Lin: Yeah, I have two boys, [who are] 9 and 5; they’re Lego fanatics. They’re actually at the theme park now with Chris Miller’s song Graham. It’s kind of a dream come true for me, because now they’re actually with Graham playing “The Lego Movie.” They’ve now actually purchased the mini-fig from the movie, and they’re telling their own story. That’s a dream for s a parents, and then you make this movie, and the kids are now making their own version with the mini-figs that we’ve created.
Miller: We could use some help on the sequels. I should write some of those ideas down.
McKay: I don’t any kids. My niece and nephew, we’re very excited to meet Wyldstyle in the park.
What was the most difficult or challenging thing about the stop-motion animation?
Miller: I think the most difficult thing was getting a story that made sense and was entertaining. But from a technical standpoint, probably getting the CG to look “photo real” and be full of thumbprints and scratches and dust and dandruff and make you think it was a real Lego set that matched up with all the real Lego things that were in the movie, so you couldn’t tell. That was the hardest part.
Lord: Finding the right exact amount of dandruff was the biggest challenge.
Miller: Too much and it looked snowy.
Freeman: You never see me scratch my head in the movie.
Lord: Morgan, more dandruff, please.
What’s your earliest memory of Lego in your lives? Did that impact you wanting to be involved with the film?
Banks: My earliest memory involves grabbing them from my sisters was like, “No, they’re mine. I’m playing with them now.” And I was very bossy about it.
My journey now, I have two young sons, so I’ve journeyed back. I like to build things. KI can admit this about myself. I’ll spend time with my sons on the floor, and I’ll build something that I think are cool. My kids, I’ll present it to them, and then they'll immediately smash it. That's part of their process: they destroy it. Mine's to feel proud of it, and they just literally smash it, as if it means nothing.
Pratt: I liked to make swords and weapons and whack people with them. That was my thing: hit my brother with a Lego sword, and try to see how fast you could swing a Lego sword without it breaking, because the force of swinging would sometimes break it. I guess that’s my first memory.
Banks: You were really strong.
Pratt: Even then, I was really strong. The point is: Even then, I was really strong.
Arnett: And you do a lot of TV.
Pratt: I’m just caring. I give a lot. Expensive gifts is the point, I guess.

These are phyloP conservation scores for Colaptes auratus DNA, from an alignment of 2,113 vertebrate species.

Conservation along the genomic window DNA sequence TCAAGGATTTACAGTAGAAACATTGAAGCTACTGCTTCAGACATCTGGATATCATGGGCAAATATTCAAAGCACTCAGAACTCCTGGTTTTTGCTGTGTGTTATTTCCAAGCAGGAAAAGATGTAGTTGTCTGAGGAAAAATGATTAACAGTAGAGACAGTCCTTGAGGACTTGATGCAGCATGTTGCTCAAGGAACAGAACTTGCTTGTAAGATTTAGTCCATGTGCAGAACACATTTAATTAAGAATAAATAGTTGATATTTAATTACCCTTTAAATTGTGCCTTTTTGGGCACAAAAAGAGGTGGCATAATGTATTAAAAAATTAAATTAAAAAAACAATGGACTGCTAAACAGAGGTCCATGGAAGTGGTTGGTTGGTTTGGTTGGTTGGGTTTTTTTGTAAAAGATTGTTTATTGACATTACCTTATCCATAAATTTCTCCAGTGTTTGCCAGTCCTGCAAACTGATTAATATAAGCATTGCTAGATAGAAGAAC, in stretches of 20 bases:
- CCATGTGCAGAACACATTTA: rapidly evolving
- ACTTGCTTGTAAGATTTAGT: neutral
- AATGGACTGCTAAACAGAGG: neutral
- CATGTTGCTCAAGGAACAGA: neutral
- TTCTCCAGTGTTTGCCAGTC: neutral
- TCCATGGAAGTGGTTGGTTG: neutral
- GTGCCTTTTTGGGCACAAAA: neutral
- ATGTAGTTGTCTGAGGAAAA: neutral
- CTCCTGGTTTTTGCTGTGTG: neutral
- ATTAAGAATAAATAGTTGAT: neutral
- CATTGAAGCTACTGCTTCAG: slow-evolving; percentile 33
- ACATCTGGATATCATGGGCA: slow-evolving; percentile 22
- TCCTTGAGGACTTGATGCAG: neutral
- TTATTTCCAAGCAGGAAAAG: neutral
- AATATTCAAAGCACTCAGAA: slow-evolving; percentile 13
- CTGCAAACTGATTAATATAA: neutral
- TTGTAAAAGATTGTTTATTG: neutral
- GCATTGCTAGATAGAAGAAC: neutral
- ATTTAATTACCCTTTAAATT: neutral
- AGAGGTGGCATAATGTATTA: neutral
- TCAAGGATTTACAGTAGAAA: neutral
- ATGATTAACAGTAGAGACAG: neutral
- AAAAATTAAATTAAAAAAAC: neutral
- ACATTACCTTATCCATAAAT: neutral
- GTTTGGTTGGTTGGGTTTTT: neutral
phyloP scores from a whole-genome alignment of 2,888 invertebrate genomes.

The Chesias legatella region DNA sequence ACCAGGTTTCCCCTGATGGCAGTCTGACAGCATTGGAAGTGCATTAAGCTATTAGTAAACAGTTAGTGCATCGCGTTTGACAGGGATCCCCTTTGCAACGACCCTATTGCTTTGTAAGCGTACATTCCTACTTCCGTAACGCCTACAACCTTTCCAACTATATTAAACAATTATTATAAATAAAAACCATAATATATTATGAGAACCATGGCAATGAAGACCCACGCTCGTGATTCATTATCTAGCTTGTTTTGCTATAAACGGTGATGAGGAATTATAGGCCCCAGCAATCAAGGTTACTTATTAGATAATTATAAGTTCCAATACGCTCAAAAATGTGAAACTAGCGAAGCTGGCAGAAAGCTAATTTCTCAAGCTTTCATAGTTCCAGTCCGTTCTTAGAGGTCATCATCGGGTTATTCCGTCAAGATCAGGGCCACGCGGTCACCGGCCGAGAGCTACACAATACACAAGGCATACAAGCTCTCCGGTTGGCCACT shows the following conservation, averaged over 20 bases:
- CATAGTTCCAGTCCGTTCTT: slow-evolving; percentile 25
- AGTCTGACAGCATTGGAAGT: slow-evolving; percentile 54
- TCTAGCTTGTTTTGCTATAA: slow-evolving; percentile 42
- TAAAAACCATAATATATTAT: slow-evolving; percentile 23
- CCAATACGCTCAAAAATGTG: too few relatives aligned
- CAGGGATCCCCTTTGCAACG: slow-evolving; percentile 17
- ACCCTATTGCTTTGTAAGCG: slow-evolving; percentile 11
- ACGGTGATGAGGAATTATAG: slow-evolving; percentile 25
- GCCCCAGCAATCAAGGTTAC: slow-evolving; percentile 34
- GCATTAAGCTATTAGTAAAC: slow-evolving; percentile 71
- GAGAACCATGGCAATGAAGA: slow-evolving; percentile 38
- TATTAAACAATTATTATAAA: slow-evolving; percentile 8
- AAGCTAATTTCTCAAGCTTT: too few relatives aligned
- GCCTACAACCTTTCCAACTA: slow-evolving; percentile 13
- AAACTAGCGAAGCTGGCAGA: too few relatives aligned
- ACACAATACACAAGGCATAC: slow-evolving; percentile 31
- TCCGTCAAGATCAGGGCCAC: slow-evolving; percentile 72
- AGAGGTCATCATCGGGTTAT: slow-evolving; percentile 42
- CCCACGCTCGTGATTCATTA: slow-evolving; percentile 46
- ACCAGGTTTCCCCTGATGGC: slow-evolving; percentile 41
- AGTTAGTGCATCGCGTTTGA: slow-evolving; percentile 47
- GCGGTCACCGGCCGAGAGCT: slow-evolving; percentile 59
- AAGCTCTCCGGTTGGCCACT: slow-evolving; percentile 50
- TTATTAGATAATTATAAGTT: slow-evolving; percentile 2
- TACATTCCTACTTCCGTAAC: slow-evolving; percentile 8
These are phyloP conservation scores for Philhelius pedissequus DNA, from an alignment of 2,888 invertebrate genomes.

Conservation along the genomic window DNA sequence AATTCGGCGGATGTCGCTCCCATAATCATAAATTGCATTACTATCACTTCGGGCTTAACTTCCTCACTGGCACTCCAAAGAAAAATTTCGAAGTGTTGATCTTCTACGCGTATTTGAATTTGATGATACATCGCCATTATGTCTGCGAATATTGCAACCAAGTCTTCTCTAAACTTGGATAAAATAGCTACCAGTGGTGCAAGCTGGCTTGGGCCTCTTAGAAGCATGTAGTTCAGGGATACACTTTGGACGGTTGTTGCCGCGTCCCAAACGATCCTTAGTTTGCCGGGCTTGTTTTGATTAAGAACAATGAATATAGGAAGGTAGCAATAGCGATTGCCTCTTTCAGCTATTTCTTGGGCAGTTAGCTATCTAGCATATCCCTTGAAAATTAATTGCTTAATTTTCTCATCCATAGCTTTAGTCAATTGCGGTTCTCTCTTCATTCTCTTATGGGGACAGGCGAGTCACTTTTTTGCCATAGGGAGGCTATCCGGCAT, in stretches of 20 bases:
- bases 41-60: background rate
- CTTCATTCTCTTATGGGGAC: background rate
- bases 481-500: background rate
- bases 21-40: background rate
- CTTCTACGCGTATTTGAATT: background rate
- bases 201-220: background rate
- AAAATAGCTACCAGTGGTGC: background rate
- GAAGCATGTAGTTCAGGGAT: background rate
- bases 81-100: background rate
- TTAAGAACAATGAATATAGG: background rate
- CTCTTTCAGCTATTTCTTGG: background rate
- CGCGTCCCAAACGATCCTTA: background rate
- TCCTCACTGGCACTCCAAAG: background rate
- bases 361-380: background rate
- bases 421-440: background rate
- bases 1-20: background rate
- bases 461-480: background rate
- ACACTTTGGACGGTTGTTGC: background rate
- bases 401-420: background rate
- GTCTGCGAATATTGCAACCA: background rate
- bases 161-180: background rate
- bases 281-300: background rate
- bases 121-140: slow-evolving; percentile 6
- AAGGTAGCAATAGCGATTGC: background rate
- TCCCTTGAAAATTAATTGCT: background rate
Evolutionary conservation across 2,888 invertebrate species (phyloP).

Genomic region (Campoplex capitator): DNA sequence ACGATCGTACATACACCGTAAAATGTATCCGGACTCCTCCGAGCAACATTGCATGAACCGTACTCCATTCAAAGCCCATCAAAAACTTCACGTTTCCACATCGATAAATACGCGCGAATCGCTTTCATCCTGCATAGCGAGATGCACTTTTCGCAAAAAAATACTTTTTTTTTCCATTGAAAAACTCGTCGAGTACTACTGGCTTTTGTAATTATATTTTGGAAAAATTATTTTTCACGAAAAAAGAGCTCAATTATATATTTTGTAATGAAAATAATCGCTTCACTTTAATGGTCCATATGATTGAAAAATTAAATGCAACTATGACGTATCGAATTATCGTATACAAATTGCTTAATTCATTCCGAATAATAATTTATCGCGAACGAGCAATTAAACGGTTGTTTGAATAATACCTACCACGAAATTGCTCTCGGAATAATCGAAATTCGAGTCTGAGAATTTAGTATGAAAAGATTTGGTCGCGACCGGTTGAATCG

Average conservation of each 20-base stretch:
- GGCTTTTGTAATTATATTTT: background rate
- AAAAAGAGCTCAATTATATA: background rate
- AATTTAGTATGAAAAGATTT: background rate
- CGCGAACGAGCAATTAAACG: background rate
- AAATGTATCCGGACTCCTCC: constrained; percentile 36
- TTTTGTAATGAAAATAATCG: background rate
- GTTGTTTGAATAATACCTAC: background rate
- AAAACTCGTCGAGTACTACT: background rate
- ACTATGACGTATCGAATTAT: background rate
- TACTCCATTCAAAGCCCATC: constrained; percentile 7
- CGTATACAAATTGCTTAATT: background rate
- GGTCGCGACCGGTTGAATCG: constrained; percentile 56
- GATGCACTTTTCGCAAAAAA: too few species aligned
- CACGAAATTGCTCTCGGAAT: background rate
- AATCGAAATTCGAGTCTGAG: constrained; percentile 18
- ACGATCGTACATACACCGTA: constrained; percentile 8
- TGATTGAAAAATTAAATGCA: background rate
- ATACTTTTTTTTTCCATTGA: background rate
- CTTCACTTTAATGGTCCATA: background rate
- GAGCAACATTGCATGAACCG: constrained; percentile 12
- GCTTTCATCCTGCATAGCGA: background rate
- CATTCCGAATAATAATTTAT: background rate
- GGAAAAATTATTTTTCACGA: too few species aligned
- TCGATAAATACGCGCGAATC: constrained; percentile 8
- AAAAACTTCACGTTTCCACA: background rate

Freeman: My kids were little at one time, and my memory of Lego is those little pieces scattered all over the apartment. I don't have any creativity around Lego and neither did my kids so. I don't even know which ones got the gifts for Christmas, but the pieces just wound up being on the floor.
Miller: Yeah, stepping on them with a bare foot is about the worst thing that can happen.
Did you have a back story for your “Lego Movie” characters?
Arnett: I had the easiest job, in the sense that everyone knows who Batman is, but what was fun was taking that kind of iconic character, who's such a part of the fabric of popular culture, and kind of changing the rules to him a little bit. That was fun, and that’s funny to me, because he's not necessarily the Batman that we've all become accustomed to.
Freeman: I thought he was cool though.
Arnett: Thank you. I’m never going to forget you saying that. In the end, he ends up redeeming himself … He has a pretty badass fight with Bad Cop/Good Cop. He gets into a few scrapes.
Pratt: This movie is truly Emmet’s journey as a character. It’s really a clear story for him. If he ever, as an old man, says, “Let me tell you the story of my life,” he would just pop in “The Lego Movie” DVD and say, “This is the entire story of my life.” There wasn’t a lot of back story, because you know exactly who he is when he starts out.
He's this sad, lonely character who doesn't feel like anyone thinks that he’s special, and throughout the course of this movie is given the opportunity to do something very extraordinary and test himself and prove that he can believe in himself and also become less lonely by inheriting this family of master builders. I didn’t have to have too much back story, in terms of “Doofus with extraordinary things happening around him. I know how to do that That’s happening in my real life!”
Banks: I loved that Wyldstyle, she wanted to fee special in her life, and isn’t quite sure what her place in the world is. Her real name is Lucy. I think Wyldstyle is her personality that she takes on so she can date Batman — you know, dark and brooding and cool. And over the course of the movie, she realizes that he’s a narcissistic jerk, and she can do better. And I love that! She falls in love. There’s a lot going on with Wyldstyle.